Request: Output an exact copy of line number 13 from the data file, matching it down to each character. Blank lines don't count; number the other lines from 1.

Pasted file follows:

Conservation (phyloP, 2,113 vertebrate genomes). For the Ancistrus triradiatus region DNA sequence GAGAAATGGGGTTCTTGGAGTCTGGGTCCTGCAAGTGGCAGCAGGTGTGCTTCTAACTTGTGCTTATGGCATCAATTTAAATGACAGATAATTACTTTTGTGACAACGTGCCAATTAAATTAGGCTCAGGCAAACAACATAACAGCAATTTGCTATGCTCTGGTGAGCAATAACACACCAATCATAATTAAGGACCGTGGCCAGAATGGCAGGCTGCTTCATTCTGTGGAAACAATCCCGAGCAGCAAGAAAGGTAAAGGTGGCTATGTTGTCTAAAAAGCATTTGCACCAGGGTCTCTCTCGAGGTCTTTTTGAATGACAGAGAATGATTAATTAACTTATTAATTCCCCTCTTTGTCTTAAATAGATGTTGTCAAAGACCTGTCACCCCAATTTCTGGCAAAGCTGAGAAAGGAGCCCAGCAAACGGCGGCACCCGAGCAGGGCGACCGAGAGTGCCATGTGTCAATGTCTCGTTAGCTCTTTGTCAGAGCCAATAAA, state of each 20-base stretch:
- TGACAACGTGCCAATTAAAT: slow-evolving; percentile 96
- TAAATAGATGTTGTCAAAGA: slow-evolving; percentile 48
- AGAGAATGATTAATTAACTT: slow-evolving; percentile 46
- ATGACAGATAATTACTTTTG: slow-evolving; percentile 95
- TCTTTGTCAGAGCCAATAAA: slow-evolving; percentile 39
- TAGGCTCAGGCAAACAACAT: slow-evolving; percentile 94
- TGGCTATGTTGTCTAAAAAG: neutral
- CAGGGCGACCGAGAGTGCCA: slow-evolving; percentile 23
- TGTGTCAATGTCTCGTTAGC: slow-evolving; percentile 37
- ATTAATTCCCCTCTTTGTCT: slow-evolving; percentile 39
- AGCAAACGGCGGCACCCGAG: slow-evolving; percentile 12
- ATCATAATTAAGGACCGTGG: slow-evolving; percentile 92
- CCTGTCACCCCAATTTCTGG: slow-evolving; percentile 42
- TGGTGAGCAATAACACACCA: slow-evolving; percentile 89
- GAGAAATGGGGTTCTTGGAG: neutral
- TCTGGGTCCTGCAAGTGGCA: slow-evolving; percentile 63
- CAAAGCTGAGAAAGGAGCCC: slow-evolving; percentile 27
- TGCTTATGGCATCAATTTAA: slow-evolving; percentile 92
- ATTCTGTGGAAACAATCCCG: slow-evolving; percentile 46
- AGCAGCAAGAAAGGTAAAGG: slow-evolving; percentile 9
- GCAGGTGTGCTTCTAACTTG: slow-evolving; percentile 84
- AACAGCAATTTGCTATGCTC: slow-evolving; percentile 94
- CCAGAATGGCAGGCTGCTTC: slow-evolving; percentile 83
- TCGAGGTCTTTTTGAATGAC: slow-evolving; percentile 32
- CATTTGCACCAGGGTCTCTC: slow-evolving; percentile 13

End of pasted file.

- ATCATAATTAAGGACCGTGG: slow-evolving; percentile 92